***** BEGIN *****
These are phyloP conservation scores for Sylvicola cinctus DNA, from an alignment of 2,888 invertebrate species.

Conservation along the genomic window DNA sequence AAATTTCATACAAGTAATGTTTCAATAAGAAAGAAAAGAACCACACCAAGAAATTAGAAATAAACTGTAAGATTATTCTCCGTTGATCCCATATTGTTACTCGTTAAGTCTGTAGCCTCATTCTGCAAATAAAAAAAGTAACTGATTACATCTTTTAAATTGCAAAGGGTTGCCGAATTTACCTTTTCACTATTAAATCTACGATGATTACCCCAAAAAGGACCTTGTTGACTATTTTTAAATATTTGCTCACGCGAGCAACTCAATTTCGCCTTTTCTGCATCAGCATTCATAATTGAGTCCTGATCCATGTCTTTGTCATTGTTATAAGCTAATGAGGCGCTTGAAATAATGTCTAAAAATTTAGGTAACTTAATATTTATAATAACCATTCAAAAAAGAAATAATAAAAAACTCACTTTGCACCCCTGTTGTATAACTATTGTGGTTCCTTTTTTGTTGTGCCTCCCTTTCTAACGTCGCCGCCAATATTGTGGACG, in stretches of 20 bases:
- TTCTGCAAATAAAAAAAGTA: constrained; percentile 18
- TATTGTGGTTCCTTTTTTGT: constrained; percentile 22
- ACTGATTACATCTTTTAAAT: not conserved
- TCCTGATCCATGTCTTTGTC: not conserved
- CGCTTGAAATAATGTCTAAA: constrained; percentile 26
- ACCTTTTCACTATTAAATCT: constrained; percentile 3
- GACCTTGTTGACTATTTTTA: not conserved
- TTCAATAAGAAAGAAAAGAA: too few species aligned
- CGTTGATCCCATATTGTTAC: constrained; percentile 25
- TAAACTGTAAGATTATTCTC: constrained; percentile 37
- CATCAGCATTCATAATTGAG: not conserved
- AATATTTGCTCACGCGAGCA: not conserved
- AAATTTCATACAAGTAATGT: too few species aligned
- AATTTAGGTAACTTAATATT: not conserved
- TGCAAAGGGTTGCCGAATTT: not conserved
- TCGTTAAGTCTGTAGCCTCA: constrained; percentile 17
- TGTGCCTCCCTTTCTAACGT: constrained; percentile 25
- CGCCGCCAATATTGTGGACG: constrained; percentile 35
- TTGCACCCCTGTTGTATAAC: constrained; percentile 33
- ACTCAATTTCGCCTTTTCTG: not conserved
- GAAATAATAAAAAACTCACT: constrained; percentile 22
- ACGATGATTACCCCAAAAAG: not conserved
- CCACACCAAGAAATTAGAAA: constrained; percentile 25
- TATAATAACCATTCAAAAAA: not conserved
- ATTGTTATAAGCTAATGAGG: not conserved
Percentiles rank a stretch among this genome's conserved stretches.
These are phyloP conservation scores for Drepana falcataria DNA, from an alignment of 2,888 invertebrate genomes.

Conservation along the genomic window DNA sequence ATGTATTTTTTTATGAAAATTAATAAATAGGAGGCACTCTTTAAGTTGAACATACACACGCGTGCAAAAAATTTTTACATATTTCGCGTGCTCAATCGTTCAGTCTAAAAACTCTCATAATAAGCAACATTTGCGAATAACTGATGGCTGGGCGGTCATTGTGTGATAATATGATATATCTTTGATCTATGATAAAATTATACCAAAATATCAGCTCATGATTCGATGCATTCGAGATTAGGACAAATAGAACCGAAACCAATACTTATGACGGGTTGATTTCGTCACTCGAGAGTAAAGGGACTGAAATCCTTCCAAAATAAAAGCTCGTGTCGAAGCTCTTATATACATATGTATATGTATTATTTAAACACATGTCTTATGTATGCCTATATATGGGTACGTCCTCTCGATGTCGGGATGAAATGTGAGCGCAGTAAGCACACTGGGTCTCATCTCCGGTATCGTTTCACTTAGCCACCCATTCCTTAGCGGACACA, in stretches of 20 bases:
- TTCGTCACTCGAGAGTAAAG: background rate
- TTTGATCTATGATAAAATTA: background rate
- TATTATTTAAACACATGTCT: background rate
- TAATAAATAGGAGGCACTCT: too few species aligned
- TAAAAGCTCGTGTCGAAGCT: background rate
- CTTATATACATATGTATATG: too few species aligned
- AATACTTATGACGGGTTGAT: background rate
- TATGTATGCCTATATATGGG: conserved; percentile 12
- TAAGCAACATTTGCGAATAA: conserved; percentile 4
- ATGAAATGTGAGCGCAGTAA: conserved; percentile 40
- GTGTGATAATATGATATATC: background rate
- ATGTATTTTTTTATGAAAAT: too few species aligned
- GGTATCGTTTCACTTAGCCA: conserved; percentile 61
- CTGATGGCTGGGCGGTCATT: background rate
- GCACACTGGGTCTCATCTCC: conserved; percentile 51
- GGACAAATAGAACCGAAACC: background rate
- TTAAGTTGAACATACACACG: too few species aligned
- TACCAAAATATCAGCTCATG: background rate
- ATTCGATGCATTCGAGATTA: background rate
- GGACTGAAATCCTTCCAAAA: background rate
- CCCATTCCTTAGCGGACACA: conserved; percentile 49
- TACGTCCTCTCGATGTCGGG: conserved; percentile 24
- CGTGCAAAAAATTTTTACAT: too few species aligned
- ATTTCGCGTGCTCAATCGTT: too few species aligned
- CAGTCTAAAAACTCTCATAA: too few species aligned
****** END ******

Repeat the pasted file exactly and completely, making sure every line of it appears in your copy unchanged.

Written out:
These are phyloP conservation scores for Sylvicola cinctus DNA, from an alignment of 2,888 invertebrate species.

Conservation along the genomic window DNA sequence AAATTTCATACAAGTAATGTTTCAATAAGAAAGAAAAGAACCACACCAAGAAATTAGAAATAAACTGTAAGATTATTCTCCGTTGATCCCATATTGTTACTCGTTAAGTCTGTAGCCTCATTCTGCAAATAAAAAAAGTAACTGATTACATCTTTTAAATTGCAAAGGGTTGCCGAATTTACCTTTTCACTATTAAATCTACGATGATTACCCCAAAAAGGACCTTGTTGACTATTTTTAAATATTTGCTCACGCGAGCAACTCAATTTCGCCTTTTCTGCATCAGCATTCATAATTGAGTCCTGATCCATGTCTTTGTCATTGTTATAAGCTAATGAGGCGCTTGAAATAATGTCTAAAAATTTAGGTAACTTAATATTTATAATAACCATTCAAAAAAGAAATAATAAAAAACTCACTTTGCACCCCTGTTGTATAACTATTGTGGTTCCTTTTTTGTTGTGCCTCCCTTTCTAACGTCGCCGCCAATATTGTGGACG, in stretches of 20 bases:
- TTCTGCAAATAAAAAAAGTA: constrained; percentile 18
- TATTGTGGTTCCTTTTTTGT: constrained; percentile 22
- ACTGATTACATCTTTTAAAT: not conserved
- TCCTGATCCATGTCTTTGTC: not conserved
- CGCTTGAAATAATGTCTAAA: constrained; percentile 26
- ACCTTTTCACTATTAAATCT: constrained; percentile 3
- GACCTTGTTGACTATTTTTA: not conserved
- TTCAATAAGAAAGAAAAGAA: too few species aligned
- CGTTGATCCCATATTGTTAC: constrained; percentile 25
- TAAACTGTAAGATTATTCTC: constrained; percentile 37
- CATCAGCATTCATAATTGAG: not conserved
- AATATTTGCTCACGCGAGCA: not conserved
- AAATTTCATACAAGTAATGT: too few species aligned
- AATTTAGGTAACTTAATATT: not conserved
- TGCAAAGGGTTGCCGAATTT: not conserved
- TCGTTAAGTCTGTAGCCTCA: constrained; percentile 17
- TGTGCCTCCCTTTCTAACGT: constrained; percentile 25
- CGCCGCCAATATTGTGGACG: constrained; percentile 35
- TTGCACCCCTGTTGTATAAC: constrained; percentile 33
- ACTCAATTTCGCCTTTTCTG: not conserved
- GAAATAATAAAAAACTCACT: constrained; percentile 22
- ACGATGATTACCCCAAAAAG: not conserved
- CCACACCAAGAAATTAGAAA: constrained; percentile 25
- TATAATAACCATTCAAAAAA: not conserved
- ATTGTTATAAGCTAATGAGG: not conserved
Percentiles rank a stretch among this genome's conserved stretches.
These are phyloP conservation scores for Drepana falcataria DNA, from an alignment of 2,888 invertebrate genomes.

Conservation along the genomic window DNA sequence ATGTATTTTTTTATGAAAATTAATAAATAGGAGGCACTCTTTAAGTTGAACATACACACGCGTGCAAAAAATTTTTACATATTTCGCGTGCTCAATCGTTCAGTCTAAAAACTCTCATAATAAGCAACATTTGCGAATAACTGATGGCTGGGCGGTCATTGTGTGATAATATGATATATCTTTGATCTATGATAAAATTATACCAAAATATCAGCTCATGATTCGATGCATTCGAGATTAGGACAAATAGAACCGAAACCAATACTTATGACGGGTTGATTTCGTCACTCGAGAGTAAAGGGACTGAAATCCTTCCAAAATAAAAGCTCGTGTCGAAGCTCTTATATACATATGTATATGTATTATTTAAACACATGTCTTATGTATGCCTATATATGGGTACGTCCTCTCGATGTCGGGATGAAATGTGAGCGCAGTAAGCACACTGGGTCTCATCTCCGGTATCGTTTCACTTAGCCACCCATTCCTTAGCGGACACA, in stretches of 20 bases:
- TTCGTCACTCGAGAGTAAAG: background rate
- TTTGATCTATGATAAAATTA: background rate
- TATTATTTAAACACATGTCT: background rate
- TAATAAATAGGAGGCACTCT: too few species aligned
- TAAAAGCTCGTGTCGAAGCT: background rate
- CTTATATACATATGTATATG: too few species aligned
- AATACTTATGACGGGTTGAT: background rate
- TATGTATGCCTATATATGGG: conserved; percentile 12
- TAAGCAACATTTGCGAATAA: conserved; percentile 4
- ATGAAATGTGAGCGCAGTAA: conserved; percentile 40
- GTGTGATAATATGATATATC: background rate
- ATGTATTTTTTTATGAAAAT: too few species aligned
- GGTATCGTTTCACTTAGCCA: conserved; percentile 61
- CTGATGGCTGGGCGGTCATT: background rate
- GCACACTGGGTCTCATCTCC: conserved; percentile 51
- GGACAAATAGAACCGAAACC: background rate
- TTAAGTTGAACATACACACG: too few species aligned
- TACCAAAATATCAGCTCATG: background rate
- ATTCGATGCATTCGAGATTA: background rate
- GGACTGAAATCCTTCCAAAA: background rate
- CCCATTCCTTAGCGGACACA: conserved; percentile 49
- TACGTCCTCTCGATGTCGGG: conserved; percentile 24
- CGTGCAAAAAATTTTTACAT: too few species aligned
- ATTTCGCGTGCTCAATCGTT: too few species aligned
- CAGTCTAAAAACTCTCATAA: too few species aligned